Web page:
Active Shooter Response & Situational Awareness

Active Shooter Response & Situational Awareness

Jill James

Jill James

Chief Safety Officer

Jill James brings an unrivaled perspective on risk, regulation and liability. With 14 years of experience as a Senior OSHA Safety Investigator with the State of Minnesota, and nearly a decade in the private sector as a safety program manager, Jill is a passionate advocate for training ROI.

"Mom, I'm fairly certain we'll be having a lock-down drill today at school." – Kids everywhere right now.

Your student is probably correct.

Today, the horrific event in Las Vegas reminds me of something we can lean into as we pray for the dead, their families, the wounded survivors, and first responders.

What do you do when you're scared?

What do you do when you know that what happened in Vegas, won’t stay in Vegas?

When it can and will happen again, only somewhere else?

What do you say to your kids, your spouse, your coworkers, or your employees?

One thing we can all do: have a plan.

Have a plan for your family, have a plan for work.

‘Emergency action planning’ and ‘situational awareness’ are words and concepts you can actually apply—these are ideas to carry with you wherever you go.

Emergency action planning at home, work, school, or in public places, helps facilitate ‘life safety’ in the event of an emergency, be it tornado, fire, chemical release, earth quake, violent act, etc.

Emergency action plans may include securing predetermined shelter, identifying primary and secondary gathering places to reunite, and emergency communication.

Other elements of emergency action plans: lock-down procedures, protocol for building evacuation, risk assessments, use of fire extinguishers (and locations of), employee training for CPR and First Aid.

Then, there’s the aftermath to consider: semi-permanent sheltering, food, safe return to work/home, clean up, trauma counseling, etc.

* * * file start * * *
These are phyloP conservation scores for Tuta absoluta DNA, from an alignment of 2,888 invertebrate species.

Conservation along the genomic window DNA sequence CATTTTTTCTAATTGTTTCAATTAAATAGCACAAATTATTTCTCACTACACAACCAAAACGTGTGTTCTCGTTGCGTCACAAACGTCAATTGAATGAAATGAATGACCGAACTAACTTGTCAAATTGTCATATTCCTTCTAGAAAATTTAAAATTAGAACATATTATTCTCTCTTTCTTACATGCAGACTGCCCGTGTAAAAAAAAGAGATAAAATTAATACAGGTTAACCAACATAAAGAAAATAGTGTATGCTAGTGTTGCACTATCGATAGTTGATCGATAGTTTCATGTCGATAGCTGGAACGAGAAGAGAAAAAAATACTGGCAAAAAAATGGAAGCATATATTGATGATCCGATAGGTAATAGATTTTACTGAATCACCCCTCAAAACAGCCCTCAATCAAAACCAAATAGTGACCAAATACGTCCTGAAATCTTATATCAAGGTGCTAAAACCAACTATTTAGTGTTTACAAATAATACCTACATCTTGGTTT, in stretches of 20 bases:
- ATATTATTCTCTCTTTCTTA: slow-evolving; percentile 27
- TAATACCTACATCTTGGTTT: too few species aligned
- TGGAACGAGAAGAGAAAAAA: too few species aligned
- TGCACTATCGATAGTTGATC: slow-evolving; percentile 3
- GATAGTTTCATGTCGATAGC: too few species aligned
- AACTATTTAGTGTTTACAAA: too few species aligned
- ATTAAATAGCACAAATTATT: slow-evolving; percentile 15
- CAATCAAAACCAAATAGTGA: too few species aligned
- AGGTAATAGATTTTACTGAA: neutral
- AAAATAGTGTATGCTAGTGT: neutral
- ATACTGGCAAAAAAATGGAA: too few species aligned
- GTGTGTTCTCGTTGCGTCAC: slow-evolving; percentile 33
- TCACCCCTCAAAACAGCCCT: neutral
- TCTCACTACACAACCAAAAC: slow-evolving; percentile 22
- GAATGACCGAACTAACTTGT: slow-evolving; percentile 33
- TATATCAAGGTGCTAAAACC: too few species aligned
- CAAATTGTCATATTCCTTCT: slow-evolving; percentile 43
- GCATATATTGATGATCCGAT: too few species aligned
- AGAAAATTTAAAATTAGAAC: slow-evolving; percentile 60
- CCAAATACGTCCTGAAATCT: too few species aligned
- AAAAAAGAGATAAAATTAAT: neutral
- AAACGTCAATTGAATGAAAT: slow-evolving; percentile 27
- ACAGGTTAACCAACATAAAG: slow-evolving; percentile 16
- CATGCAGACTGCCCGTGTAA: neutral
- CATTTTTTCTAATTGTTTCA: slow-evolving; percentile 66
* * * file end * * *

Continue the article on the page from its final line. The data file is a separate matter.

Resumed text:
For employers, Emergency Action Plans (EAPs) are written safety programs necessary for compliance with specific federal OSHA standards: see 29 CFR 1910.38(a)

To be effective, all plans require practice, or, at the least, awareness.

An important part of emergency preparedness is situational awareness, a sense of place—this is a skill that you can develop.

Whenever you are in a place where people gather, familiarize yourself with the lay of the land and work to know your surroundings.

You can practice identifying two exits out of any environment. Pay special attention finding alternative exits, different from your point of entry, and notice exits signs, location of stairwells.

Remind yourself and your kids that it is okay to use marked, alarmed exit doors that say, "alarm will sound." 

So how does this work in real life?

When my kid and I are in a public place like church, or a mall, I ask him to show me two exits he can see from where he is; depending on where we are, we then determine a gathering place should we be separated.

Recently, we attended a concert with 30,000 other people. First, we found our seats. Then, we identified our two exits. We found the stairwells. We determined our primary meeting place, and then identified an alternative.

There is comfort in preparation.

On this day, with our societal heart broken once again, remember that preparation and planning are things we are responsible for and can take action on, and at home and at work. 

Visit ready.gov for more information.

Free Active Shooter Preparedness Training